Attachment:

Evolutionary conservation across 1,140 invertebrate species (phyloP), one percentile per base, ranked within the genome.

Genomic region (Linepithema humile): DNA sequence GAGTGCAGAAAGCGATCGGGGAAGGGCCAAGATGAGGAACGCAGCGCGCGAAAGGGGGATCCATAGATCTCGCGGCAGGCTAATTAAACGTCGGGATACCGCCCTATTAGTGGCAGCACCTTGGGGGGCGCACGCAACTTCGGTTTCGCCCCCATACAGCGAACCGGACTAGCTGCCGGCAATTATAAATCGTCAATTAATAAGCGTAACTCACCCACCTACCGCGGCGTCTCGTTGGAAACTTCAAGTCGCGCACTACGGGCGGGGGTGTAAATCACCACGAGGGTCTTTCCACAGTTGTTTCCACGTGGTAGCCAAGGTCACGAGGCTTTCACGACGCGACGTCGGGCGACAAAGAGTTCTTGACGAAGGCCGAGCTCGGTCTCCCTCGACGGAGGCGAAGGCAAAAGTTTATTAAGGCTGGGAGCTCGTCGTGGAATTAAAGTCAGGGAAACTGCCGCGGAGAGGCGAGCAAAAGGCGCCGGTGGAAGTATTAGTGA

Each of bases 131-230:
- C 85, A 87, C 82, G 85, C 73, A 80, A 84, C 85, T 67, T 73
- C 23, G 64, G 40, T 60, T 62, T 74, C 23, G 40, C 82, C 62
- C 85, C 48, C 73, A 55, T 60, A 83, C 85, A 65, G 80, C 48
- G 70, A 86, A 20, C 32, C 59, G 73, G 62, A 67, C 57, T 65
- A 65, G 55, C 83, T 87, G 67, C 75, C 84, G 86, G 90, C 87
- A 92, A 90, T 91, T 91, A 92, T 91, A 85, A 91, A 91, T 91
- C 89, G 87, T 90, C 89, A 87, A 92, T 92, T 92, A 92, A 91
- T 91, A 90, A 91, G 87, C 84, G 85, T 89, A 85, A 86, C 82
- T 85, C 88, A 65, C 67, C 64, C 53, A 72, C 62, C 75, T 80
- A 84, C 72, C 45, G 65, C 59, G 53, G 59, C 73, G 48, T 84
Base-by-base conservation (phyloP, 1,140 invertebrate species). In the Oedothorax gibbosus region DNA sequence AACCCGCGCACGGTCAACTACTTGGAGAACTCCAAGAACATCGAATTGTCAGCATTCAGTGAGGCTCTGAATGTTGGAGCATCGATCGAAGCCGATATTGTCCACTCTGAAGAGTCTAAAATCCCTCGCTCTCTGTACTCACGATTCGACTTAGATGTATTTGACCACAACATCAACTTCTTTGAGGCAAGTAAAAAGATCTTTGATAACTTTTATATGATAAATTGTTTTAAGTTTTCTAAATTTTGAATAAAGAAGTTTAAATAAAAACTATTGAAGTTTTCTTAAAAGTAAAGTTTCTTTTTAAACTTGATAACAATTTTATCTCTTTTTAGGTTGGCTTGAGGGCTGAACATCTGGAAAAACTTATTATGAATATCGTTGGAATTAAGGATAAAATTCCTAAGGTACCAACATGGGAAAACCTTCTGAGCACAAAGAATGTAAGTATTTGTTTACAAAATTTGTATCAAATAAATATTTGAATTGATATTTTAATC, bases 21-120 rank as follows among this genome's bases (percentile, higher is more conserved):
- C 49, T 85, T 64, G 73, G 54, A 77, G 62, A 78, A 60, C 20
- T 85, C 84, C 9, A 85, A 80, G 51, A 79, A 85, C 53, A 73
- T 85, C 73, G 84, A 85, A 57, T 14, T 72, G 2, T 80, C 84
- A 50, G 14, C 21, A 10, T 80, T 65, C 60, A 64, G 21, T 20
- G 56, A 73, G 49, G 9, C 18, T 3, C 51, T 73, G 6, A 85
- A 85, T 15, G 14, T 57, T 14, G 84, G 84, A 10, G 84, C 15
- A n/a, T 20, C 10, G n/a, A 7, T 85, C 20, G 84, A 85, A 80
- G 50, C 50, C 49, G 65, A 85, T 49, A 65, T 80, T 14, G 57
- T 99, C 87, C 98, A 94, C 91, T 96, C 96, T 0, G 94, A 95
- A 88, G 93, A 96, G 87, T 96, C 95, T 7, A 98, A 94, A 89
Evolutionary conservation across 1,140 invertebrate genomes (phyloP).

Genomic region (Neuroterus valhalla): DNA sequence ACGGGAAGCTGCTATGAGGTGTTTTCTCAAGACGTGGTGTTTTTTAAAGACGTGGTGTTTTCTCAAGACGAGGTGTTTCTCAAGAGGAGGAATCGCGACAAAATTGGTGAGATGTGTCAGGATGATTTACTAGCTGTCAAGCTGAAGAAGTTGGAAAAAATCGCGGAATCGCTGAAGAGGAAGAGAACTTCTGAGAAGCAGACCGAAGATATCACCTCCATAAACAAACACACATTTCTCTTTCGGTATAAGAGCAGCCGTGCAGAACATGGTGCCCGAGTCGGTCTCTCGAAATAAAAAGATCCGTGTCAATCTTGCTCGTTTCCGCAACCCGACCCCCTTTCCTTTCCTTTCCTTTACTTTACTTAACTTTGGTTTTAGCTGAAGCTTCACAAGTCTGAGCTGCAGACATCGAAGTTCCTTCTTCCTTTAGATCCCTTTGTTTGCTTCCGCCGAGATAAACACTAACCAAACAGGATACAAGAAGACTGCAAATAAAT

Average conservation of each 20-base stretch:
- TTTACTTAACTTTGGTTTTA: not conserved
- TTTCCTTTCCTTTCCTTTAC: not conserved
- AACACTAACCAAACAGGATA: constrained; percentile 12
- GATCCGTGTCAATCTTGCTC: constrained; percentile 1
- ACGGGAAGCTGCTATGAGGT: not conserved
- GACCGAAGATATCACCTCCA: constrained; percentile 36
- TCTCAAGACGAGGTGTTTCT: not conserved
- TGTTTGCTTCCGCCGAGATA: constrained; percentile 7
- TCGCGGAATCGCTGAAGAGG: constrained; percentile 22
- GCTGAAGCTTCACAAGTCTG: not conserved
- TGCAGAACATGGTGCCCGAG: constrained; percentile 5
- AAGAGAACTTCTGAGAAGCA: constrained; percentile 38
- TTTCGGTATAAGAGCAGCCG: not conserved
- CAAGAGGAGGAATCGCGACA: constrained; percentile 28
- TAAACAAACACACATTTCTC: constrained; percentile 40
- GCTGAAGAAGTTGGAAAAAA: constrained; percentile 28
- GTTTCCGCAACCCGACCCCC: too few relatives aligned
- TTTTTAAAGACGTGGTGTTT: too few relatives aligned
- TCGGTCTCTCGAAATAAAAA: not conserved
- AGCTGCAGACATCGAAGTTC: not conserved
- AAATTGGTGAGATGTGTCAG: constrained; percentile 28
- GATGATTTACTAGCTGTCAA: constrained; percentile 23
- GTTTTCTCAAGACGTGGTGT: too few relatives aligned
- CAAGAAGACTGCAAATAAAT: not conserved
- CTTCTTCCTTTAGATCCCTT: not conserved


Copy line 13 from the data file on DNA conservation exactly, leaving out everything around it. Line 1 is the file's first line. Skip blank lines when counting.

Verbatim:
- A 84, C 72, C 45, G 65, C 59, G 53, G 59, C 73, G 48, T 84